Movie Reviews | Of Legends, Queens, Dylan And Great Debaters

Since this is an odd holiday season, I thought I’d put together a bunch of reviews for movies I’ve seen lately, to help anyone wanting to pick something good to watch. The following can be found at Hammoudeh’s in the balad (or abdoun), with excellent quality. Luckily, they are all good movies, hence the high ratings.

The Great Debaters | The film depicts the true story of the Wiley College debaters who blazed up the south with an undefeated streak, under the guidance of teacher and poet, Melvin Tolsen, played by Danzel Washington. The team has to overcome the simply obstacles of living in the south in 1932: like racism, lynching, un-unionized farming and the depression. Washington opening lines are that of walking swiftly into his classroom, standing atop a desk and quoting Langston Hughes, making reference to the “revolution” going on in Harlem, a revolution known today as the Harlem Renaissance, something that would go on to deeply impact the works of Tolsen. Washington’s portrayal is very sharp as usual, but of course this is a man who can play both a historical “good guy” figure from African-American history as well as a cold blooded American Gangster, in the same year, and still allow the audience to appreciate both roles respectively.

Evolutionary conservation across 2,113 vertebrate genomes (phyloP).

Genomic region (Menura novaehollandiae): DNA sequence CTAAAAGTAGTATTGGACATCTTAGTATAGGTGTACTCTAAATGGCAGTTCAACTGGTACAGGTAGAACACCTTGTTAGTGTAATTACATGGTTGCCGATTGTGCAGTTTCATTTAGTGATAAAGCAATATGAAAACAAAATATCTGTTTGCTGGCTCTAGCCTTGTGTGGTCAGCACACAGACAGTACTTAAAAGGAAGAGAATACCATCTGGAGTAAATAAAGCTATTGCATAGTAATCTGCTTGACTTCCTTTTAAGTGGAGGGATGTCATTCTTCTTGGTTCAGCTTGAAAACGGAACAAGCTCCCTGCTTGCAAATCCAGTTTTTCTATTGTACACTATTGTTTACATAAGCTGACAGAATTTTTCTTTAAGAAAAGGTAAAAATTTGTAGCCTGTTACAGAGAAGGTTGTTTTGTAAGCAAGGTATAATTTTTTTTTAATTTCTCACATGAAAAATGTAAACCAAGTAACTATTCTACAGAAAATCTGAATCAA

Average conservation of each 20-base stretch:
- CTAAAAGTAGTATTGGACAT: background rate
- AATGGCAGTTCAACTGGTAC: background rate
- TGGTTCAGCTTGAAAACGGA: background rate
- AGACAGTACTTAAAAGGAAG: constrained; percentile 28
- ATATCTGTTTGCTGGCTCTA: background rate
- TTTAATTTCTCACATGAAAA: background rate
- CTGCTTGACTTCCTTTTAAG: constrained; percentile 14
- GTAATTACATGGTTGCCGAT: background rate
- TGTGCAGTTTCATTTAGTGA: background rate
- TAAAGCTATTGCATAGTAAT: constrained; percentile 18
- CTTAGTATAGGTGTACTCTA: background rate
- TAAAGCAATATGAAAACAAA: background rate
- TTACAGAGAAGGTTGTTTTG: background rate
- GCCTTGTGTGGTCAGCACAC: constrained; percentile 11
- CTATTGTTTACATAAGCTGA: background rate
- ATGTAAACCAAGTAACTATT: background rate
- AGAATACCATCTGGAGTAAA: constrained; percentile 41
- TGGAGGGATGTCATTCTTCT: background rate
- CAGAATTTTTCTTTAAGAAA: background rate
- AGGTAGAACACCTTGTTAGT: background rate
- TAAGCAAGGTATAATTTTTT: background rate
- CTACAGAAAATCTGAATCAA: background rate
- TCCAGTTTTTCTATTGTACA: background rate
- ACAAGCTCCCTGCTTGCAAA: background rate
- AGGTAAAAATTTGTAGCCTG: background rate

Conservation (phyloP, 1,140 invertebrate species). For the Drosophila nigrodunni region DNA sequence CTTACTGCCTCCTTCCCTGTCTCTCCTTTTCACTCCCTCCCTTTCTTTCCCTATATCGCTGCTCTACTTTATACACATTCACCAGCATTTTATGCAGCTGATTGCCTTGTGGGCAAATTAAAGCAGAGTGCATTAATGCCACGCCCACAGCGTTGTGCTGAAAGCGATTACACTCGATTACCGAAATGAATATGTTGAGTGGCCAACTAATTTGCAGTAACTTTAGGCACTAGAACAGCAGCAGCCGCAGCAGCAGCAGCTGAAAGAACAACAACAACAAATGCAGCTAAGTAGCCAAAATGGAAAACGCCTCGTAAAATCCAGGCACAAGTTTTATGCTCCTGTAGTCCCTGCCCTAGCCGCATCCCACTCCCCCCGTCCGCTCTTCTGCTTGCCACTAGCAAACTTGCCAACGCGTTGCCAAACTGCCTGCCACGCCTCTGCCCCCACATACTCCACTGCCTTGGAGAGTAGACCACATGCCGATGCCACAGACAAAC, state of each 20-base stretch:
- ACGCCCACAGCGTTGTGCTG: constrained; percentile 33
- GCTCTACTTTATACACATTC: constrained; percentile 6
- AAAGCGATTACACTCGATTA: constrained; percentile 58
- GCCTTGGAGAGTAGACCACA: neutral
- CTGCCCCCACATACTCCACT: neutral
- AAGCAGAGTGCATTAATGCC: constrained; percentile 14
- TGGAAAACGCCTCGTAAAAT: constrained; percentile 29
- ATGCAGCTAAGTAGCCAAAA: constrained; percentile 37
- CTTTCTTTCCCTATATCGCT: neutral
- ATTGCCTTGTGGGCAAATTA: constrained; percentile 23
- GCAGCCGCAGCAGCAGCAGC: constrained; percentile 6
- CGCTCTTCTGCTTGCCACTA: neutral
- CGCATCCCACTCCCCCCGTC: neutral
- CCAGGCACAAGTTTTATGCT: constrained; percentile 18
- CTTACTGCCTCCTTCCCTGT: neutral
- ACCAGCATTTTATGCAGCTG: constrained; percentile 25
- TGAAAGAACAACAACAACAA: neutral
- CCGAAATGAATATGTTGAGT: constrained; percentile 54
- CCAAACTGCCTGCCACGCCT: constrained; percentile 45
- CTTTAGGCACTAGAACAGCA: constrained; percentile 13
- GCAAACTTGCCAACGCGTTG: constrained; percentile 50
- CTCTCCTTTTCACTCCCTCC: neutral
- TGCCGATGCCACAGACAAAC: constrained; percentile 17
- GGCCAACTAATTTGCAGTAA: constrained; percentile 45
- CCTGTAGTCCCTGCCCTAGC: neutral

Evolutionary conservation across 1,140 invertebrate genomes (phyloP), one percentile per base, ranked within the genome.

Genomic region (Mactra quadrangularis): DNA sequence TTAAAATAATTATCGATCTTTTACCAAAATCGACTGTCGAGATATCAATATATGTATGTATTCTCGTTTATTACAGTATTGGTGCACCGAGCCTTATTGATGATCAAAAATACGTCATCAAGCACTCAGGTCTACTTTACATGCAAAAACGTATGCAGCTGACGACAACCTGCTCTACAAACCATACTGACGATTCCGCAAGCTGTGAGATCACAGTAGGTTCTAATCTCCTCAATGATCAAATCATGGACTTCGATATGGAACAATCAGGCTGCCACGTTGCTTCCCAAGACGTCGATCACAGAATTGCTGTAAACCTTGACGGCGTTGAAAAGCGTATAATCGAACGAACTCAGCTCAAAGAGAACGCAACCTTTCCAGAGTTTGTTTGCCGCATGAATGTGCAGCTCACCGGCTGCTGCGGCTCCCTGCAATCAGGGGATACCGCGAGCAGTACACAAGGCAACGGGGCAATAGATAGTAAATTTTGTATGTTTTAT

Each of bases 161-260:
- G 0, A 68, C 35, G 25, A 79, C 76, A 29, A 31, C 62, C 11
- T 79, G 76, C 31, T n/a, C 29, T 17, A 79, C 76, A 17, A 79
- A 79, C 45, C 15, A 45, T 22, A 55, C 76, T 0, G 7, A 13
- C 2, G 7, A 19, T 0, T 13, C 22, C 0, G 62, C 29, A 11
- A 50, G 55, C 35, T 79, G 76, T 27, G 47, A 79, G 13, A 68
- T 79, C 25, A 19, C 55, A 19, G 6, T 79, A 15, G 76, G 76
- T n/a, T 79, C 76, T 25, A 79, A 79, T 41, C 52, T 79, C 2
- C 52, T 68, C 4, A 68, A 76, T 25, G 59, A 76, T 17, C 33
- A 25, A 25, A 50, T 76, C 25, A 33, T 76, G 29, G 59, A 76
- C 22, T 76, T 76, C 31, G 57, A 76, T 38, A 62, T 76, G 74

Meanwhile, Forest Whitaker plays James L. Farmer Sr., a strict, religious father to 14 year-old team member James L. Farmer Jr., who of course went on year later to be one of the most significant civil rights leaders in American history.

It’s a pretty powerful film about struggle and victory. And while there have always been movies about the underdog team, and the black versus white historic milestones in American history, most of them tend to be sports; Danzel’s Remember The Titans being one of many. Rarely do we see a movie based on education and intellect.

Washington is behind the camera directing, while Oprah Winfrey produces and Suzan-Lori Parks does the writing. So with a powerful trio like that, it’s hard not to make a well done historic picture. The movie has been nominated for a Golden Globe.

It is a great watch. Overall 5/5

I Am Legend | Will Smith is the survivor of a man-made virus that was once hailed as the cure for cancer, but instead killed over 90% of the Earth’s population and turned everyone else into a “dark seeker”; a zombie-like human who feasts on anything, but only at night when the Sun goes down. But Smith, who is (or was) a famous army scientist, is determined to find a cure. Most of the movie is basically Will Smith and his dog with not a single actor in sight, until he has flashbacks to the moments before New York was sealed off in the midst of chaos and a spreading killer virus. Smith’s plays a great a role here, really depicting what it must feel to be all alone in the biggest city on Earth, picking corn in Times Square. He talks to himself and to his dog. And he has trouble keeping sane sometimes. The movie is well executed and directed. The story is of course based on science fiction, but for some reason, there is a realistic feel to it. There are many parts that are designed to startle you out of your seats and most of the movie will remind you of a more futuristic version of Tom Hanks in Cast Away, without the dark seekers of course.